A Tropical, Edible DIY For Your Next Party

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1Photo: Courtesy of Food52.
When you're planning a tiki party in Brooklyn, the options for incorporating tropical flora into your decor are fairly limited. You could fly in a few bushels of fresh hibiscus from Hawaii or... buy a few plastic leis from the local dollar store and call it a day.

While planning my own party over the past few weeks, however, I was delighted to find, among the clever crafters of the Internet, a hack to transform a ripe pineapple into a bouquet of tropical flowers. It's so simple, and yet who would guess that a few hours in a low-heat oven could change a juicy round of pineapple into a delicate little yellow flower?

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The flowers are quite convincing too — complete with a vibrant yellow color and fruity scent. They taste a little like fruit leather, with crispy edges; all the tart sweetness of fresh pineapple condensed into a drier, denser form.

Pineapple flowers like these are often used to top hummingbird cake but would be just as lovely on top of little vanilla or coconut cupcakes. I poked mine with bamboo sticks to make drink stirrers. Keep reading for the how-to!
2Photo: Courtesy of Food52.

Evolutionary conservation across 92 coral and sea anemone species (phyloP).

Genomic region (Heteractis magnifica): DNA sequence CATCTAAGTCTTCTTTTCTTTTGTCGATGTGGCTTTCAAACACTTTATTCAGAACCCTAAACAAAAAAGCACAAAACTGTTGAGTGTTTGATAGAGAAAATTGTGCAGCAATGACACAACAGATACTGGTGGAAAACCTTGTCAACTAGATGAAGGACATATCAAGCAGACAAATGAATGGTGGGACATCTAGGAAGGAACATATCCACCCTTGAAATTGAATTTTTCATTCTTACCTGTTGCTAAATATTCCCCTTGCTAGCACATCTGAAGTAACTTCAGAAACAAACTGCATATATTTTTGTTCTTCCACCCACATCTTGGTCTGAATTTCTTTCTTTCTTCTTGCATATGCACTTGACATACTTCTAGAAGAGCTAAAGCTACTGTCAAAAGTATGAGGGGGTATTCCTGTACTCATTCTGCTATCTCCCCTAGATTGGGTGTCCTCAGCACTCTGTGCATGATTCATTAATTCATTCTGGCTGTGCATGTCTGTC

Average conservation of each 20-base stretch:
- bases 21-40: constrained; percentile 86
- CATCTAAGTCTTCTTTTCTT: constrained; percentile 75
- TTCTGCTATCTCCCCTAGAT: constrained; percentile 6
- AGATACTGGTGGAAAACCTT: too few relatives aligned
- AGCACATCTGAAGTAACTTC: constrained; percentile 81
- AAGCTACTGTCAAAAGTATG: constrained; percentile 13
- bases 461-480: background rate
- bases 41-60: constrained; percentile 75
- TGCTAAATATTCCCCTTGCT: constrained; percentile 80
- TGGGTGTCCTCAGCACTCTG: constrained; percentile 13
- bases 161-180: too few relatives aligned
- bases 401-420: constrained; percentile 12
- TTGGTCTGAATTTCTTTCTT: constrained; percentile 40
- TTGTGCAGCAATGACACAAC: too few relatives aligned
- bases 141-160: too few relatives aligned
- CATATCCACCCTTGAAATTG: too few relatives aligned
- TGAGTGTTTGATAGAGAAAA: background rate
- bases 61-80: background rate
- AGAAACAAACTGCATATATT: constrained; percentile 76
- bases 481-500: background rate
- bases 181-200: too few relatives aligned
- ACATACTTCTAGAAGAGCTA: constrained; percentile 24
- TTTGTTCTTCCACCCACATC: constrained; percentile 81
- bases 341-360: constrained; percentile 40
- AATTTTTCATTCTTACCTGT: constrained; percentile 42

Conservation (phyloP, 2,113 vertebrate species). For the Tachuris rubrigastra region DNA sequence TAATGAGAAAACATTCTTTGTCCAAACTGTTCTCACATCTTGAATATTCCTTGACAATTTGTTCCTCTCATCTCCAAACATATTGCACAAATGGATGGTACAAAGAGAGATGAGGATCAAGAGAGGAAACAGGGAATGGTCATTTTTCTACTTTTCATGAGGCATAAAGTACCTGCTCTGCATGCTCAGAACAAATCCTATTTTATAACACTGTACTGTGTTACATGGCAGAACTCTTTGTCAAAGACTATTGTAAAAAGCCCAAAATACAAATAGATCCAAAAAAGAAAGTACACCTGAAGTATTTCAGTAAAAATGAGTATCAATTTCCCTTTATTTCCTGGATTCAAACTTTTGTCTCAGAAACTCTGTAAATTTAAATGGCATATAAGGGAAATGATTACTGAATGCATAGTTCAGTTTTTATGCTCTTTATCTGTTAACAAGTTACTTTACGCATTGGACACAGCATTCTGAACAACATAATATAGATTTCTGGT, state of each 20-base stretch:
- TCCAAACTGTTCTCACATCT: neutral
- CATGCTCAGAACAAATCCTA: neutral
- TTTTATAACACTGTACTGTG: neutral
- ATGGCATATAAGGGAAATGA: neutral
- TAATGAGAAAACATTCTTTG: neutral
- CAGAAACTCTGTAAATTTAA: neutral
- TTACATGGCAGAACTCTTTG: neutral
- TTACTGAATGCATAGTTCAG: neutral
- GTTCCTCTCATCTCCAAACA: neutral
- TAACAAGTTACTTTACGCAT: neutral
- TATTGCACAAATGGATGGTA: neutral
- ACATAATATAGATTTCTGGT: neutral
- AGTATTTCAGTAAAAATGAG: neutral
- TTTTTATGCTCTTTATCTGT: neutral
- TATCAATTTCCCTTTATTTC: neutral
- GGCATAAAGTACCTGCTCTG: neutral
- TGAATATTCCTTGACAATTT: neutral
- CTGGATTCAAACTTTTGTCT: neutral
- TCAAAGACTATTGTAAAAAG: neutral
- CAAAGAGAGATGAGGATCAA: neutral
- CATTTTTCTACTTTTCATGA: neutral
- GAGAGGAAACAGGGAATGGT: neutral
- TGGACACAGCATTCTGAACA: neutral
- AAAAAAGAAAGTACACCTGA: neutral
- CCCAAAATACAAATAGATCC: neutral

Supplies:
One pineapple (yields about 30 flowers)
Sharp chef's knife
Vegetable peeler
4 parchment paper-lined baking sheets
Mini cupcake pan

Instructions:
Preheat your oven to 210° F. Cut the top and bottom off of the pineapple, and cut away the skin. (For a full step-by-step on pineapple prep, go here.)

Using the tip of a vegetable peeler, carve out all of the little pockets of seeds that stud the outside of the pineapple. Slice the pineapple into very thin rounds (no thicker than 1/4 inch) and spread out on parchment paper-lined baking sheets.
3Photo: Courtesy of Food52.
Bake these for about an hour, after which the surfaces of the pineapple slices should appear dry and leathery. Flip the slices over and bake for another hour.

Once the slices are mostly dry and begin to become brittle around the edges, remove from the oven. Set the slices into the divots of the mini cupcake pan so that they dry in the shapes of flowers.
4Photo: Courtesy of Food52.
Set on top of cakes or drinks, or keep in a zipper-lock bag in your freezer for up to three weeks.

Tell us: Got other DIY tiki party decorations (or recipes)? Let us know in the comments!

Next: How To Make A Classic Mai Tai

Food52 helps people become better, smarter, happier cooks. Food52 was named 2012 Publication of the Year by the James Beard Foundation and won Best Culinary Website at the 2013 IACP awards.